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Custom Javadoc Tags

Miredot uses default Javadoc and JAX-RS annotations to document the interfaces. As such, the @param and @throws tags are used to document the parameters and exceptions of the method. Some additional tags exist that allow you to add extra spice to your documentation.

@summary or @title

@summary or @title is intended as a one sentence summary of the functionality of the interface, and is used as the title in the documentation.

For example:

 * This is the large documentation of the interface. It states that the interface
 * cleans cars, but does so quickly, safely and very cheaply. It also causes red
 * cars to become blue.
 * @summary Cleans the given car

See also title naming


A service tag is simply a label you attach to your interface. There are several use cases for this tag. One might add labels to indicate a certain semantic category to which the interface belongs (for example, you could label each interface related to products in your store with @servicetag product.

Another use case would be to document the implementation status of a certain interface or as an indicator on whether or not the interface is public or private. Any number of service tag tags are permitted per method, tags associated with an interface class are applied to all methods belonging to that class. An example:

 * @servicetag car
public interface CarService {

     * @servicetag geo
     * @param location The id of the car whose location is to be retrieved
     * @returns the location fo the car
    Location getLocation(@PathParam("carId") Long location);

The above sample marks the interface to retrieve information of a car with the label car whereas the interface to retrieve the location of the car is labeled with both car and geo.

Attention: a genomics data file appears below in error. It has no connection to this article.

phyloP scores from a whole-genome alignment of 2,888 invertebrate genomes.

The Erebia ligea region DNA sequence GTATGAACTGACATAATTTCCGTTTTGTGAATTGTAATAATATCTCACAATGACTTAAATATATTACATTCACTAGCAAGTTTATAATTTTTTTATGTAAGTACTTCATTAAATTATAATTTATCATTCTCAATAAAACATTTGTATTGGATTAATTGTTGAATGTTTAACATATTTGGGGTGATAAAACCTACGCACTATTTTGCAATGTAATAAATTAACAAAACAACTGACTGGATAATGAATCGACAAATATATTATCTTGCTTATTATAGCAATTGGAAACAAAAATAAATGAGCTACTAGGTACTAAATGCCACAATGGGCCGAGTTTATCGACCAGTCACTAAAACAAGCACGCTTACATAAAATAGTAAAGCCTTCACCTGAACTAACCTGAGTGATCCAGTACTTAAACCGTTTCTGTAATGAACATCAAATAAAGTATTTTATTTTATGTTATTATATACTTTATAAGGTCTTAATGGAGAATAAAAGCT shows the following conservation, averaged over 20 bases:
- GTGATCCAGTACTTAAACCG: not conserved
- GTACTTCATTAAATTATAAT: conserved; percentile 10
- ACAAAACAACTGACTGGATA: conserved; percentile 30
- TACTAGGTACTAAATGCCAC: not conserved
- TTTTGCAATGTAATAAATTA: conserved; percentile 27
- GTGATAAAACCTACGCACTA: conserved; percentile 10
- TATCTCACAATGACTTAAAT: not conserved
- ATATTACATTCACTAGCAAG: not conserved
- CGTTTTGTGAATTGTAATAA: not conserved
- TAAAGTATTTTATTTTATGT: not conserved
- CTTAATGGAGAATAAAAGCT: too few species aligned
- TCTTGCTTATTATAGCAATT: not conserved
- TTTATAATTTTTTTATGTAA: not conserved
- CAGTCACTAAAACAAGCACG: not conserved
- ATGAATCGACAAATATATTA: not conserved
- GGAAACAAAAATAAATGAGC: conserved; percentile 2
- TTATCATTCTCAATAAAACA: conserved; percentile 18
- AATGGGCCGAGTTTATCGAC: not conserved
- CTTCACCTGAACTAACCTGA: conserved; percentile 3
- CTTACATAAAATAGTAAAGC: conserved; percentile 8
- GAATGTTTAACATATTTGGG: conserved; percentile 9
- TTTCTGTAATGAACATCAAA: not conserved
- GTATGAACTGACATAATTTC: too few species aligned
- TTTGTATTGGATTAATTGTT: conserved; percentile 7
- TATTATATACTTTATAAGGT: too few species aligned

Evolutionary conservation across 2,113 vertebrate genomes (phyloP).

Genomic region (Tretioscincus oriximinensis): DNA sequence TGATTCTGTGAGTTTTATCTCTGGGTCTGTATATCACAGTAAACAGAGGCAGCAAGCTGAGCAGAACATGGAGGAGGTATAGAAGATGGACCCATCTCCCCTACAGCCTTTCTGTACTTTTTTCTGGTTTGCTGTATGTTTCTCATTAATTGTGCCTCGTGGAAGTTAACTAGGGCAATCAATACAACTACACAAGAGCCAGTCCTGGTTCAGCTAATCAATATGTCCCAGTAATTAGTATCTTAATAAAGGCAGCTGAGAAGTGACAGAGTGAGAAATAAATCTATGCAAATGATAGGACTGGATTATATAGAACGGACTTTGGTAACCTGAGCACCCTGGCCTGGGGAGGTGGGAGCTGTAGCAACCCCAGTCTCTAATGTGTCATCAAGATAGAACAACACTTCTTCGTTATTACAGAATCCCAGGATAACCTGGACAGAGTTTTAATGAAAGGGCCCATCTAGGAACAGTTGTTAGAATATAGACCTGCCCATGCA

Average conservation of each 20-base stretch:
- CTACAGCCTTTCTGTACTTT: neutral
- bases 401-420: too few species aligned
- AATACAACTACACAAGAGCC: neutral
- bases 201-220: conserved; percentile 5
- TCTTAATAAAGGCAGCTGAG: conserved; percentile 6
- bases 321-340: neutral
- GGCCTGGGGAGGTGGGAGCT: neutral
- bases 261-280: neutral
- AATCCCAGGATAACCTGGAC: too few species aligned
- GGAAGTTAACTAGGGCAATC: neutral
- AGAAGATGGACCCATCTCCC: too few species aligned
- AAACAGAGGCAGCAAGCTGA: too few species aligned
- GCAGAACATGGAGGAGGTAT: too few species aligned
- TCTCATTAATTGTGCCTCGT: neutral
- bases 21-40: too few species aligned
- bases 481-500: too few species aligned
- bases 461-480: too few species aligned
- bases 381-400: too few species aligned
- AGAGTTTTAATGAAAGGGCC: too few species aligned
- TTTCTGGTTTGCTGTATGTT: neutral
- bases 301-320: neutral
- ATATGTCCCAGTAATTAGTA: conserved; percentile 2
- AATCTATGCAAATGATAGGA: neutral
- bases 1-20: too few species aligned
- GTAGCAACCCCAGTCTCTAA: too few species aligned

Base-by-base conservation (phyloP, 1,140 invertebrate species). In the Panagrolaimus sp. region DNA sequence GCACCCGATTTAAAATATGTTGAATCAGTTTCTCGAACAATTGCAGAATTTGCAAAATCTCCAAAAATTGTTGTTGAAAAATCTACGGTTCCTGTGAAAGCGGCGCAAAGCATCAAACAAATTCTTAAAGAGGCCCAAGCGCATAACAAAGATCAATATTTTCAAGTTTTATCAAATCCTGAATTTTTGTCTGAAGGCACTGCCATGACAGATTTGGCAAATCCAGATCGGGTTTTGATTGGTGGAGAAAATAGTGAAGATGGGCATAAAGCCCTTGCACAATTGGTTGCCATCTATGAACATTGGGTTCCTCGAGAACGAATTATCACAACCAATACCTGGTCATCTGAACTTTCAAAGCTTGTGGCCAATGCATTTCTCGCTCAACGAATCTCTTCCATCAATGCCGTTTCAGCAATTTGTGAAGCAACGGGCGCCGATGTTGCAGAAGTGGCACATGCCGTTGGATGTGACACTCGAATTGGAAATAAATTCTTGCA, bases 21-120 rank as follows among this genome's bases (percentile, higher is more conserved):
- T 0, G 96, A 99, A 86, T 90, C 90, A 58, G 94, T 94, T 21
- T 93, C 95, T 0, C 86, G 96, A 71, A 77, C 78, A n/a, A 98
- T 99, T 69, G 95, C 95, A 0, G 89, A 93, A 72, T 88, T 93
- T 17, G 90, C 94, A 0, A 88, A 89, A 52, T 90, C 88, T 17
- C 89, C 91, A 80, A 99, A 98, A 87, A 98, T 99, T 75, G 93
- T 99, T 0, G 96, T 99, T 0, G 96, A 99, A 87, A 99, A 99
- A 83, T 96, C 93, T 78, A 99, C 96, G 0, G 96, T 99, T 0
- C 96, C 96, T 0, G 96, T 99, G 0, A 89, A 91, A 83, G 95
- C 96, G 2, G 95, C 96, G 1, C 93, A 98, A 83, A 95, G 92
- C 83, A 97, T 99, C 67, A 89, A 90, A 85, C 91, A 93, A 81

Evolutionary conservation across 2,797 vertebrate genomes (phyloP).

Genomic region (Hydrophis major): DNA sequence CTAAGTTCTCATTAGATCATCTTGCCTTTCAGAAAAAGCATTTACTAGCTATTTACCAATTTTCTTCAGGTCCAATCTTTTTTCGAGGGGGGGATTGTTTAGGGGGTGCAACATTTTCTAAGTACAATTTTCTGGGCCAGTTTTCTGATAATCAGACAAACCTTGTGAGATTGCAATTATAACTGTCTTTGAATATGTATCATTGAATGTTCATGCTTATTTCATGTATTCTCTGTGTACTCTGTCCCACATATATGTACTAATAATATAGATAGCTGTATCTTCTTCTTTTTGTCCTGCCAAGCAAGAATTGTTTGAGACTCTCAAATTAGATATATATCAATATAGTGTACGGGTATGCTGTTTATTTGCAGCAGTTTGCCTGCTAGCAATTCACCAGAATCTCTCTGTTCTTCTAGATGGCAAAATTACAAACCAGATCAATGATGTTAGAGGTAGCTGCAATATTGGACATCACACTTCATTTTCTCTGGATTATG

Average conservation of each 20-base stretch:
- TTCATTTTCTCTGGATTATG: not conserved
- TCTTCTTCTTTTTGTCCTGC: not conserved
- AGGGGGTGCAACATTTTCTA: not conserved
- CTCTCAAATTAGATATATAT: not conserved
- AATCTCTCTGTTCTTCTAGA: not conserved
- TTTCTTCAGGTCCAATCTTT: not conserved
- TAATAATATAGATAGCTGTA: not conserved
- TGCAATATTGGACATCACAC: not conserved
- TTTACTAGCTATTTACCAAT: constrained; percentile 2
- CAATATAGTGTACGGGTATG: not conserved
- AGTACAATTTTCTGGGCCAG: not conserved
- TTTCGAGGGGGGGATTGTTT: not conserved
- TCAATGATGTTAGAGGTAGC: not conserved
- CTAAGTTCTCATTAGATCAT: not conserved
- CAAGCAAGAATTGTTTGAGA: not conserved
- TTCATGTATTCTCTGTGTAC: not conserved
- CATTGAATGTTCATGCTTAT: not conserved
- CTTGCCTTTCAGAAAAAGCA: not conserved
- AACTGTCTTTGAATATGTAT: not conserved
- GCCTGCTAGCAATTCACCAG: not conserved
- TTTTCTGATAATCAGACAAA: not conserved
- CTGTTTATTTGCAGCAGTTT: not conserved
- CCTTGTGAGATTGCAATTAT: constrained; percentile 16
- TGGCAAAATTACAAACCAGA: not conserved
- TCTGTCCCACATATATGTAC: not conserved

If a method returns a specific HTTP status code, you can document this with the custom @statuscode tag as shown below. After the tagname, put the status code followed by a space and the comment you wish to use for documentation in the interface.

 * @statuscode 412 If any of the input parameters are invalid.

Another way to use the @statuscode tag is to use an enum class as parameter (before the status code) instead of a message.

 * @statuscode my.package.UserMessageCode 412

If an enumeration class is used, the statuscode tag is "duplicated" for each value in the enumeration. The message for each statuscode is created from the toString() method of the enumeration class.

The example enumeration class example above would be visualized (for example) as:

  • 412 MyFirstEnumValueAsToString
  • 412 MySecondEnumValueAsToString
  • 412 MyThirdEnumValueAsToString

If an enumeration class and a message are both present in the @statuscode tag, the enumeration class will be ignored.

See status codes for a detailed explanation on other ways to add status codes to your docs.


If you set outgoing headers in your response you can document them with the @responseheader tag as shown below. After the tagname, put the name of the header followed by a space and the comment you wish to use for documentation in the interface.

 * @responseheader Warning A warning that gets set as a side effect.